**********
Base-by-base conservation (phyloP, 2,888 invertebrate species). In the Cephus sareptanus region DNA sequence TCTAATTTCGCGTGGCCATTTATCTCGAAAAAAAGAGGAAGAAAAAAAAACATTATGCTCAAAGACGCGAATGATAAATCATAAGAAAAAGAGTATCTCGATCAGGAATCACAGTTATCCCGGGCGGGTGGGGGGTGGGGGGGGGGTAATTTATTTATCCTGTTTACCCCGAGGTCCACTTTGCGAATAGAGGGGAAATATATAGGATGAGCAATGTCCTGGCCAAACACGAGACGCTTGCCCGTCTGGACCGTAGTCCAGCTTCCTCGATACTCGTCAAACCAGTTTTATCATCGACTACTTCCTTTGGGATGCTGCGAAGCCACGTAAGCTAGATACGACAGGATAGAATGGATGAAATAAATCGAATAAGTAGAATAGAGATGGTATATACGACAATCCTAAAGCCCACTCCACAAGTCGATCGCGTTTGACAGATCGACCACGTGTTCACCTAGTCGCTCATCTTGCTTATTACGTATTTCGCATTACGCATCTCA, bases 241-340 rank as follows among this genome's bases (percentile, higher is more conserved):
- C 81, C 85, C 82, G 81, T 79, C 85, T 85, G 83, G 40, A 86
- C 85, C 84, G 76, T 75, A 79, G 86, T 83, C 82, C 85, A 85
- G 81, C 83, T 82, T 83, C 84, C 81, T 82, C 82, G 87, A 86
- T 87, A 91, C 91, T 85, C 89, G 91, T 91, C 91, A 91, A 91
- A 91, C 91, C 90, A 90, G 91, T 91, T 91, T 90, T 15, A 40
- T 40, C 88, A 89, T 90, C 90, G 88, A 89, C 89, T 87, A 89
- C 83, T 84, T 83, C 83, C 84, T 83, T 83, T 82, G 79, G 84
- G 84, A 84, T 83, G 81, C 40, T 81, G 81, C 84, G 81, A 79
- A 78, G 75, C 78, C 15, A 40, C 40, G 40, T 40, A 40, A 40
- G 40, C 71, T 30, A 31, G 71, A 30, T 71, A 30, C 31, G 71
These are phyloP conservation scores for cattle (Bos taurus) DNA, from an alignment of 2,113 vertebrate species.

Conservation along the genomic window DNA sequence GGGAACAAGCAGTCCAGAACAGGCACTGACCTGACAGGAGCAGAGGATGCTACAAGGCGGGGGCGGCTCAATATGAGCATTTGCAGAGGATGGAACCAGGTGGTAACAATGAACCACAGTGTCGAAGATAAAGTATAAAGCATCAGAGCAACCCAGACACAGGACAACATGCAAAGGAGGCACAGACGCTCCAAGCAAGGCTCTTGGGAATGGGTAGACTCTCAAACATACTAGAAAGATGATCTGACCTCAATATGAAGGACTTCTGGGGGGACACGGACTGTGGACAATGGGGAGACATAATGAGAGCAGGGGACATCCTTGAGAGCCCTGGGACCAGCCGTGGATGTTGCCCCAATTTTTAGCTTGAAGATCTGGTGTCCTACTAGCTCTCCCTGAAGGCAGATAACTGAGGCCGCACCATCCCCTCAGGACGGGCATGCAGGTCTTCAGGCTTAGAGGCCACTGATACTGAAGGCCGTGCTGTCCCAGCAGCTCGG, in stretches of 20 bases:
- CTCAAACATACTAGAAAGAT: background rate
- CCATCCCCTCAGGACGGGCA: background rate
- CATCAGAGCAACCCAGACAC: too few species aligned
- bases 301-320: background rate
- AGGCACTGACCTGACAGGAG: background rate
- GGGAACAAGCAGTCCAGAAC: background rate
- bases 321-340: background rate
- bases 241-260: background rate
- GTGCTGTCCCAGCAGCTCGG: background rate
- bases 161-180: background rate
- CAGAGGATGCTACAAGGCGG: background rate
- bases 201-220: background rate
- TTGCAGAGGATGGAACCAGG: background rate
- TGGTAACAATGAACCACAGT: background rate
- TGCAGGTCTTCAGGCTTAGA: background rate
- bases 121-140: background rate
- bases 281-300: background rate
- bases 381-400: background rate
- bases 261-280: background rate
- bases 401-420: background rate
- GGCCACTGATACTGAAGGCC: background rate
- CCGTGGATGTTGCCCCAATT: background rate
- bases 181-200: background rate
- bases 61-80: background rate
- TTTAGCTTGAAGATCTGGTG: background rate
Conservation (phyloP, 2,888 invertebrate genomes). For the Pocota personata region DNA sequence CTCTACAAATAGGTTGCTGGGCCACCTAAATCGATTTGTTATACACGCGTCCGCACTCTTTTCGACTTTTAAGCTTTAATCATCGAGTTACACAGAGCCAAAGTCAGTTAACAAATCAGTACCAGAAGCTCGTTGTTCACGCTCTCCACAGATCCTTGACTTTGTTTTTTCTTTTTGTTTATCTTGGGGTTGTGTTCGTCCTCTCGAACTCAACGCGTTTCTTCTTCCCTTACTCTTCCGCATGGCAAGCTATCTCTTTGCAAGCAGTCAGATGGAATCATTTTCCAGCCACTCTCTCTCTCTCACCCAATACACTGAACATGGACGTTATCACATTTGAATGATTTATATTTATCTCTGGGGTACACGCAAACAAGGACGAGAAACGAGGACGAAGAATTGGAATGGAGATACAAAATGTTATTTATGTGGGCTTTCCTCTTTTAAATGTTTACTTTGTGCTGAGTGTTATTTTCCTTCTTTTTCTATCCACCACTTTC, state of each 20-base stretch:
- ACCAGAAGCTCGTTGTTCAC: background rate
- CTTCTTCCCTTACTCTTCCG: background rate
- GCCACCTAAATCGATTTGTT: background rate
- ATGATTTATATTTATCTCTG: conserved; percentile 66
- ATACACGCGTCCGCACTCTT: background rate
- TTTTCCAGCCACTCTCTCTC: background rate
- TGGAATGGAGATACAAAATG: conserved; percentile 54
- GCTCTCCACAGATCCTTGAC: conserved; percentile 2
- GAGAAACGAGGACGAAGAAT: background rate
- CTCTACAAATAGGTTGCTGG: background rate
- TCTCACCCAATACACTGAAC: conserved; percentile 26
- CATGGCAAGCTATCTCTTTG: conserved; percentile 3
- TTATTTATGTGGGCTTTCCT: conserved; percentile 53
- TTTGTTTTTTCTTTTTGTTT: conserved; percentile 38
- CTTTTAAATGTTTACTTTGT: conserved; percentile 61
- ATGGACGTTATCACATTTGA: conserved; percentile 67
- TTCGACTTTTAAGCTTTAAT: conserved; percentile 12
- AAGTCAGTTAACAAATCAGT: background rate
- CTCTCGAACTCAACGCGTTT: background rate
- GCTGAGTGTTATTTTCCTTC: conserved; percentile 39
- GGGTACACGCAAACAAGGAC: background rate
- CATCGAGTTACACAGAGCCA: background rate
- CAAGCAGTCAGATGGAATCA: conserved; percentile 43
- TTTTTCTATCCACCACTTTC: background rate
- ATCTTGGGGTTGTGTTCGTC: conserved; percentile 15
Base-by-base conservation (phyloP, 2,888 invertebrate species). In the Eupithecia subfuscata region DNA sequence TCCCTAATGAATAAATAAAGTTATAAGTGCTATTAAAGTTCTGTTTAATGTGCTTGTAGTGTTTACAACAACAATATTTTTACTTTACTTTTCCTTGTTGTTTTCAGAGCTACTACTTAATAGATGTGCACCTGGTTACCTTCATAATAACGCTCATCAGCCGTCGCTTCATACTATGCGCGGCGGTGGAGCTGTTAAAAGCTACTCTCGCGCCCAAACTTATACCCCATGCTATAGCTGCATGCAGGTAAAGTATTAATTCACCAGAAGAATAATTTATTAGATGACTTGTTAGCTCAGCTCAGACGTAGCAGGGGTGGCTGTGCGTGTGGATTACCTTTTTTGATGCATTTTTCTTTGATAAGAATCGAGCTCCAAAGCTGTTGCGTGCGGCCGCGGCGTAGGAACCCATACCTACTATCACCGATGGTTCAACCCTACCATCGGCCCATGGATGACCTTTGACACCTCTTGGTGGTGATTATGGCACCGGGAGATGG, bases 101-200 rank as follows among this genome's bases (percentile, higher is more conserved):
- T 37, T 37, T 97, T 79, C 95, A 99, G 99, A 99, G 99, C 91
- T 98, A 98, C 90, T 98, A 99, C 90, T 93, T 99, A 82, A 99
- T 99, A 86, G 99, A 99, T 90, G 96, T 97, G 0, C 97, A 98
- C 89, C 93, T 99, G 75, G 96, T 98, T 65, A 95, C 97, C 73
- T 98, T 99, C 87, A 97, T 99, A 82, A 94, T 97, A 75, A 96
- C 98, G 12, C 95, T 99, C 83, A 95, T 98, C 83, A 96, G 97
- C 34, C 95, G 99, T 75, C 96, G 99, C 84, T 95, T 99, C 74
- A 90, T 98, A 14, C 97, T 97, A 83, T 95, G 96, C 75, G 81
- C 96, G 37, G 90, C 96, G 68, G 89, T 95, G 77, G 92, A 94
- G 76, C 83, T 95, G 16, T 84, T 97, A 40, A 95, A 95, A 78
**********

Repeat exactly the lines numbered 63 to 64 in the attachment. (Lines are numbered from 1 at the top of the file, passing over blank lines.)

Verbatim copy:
- TTTTTCTATCCACCACTTTC: background rate
- ATCTTGGGGTTGTGTTCGTC: conserved; percentile 15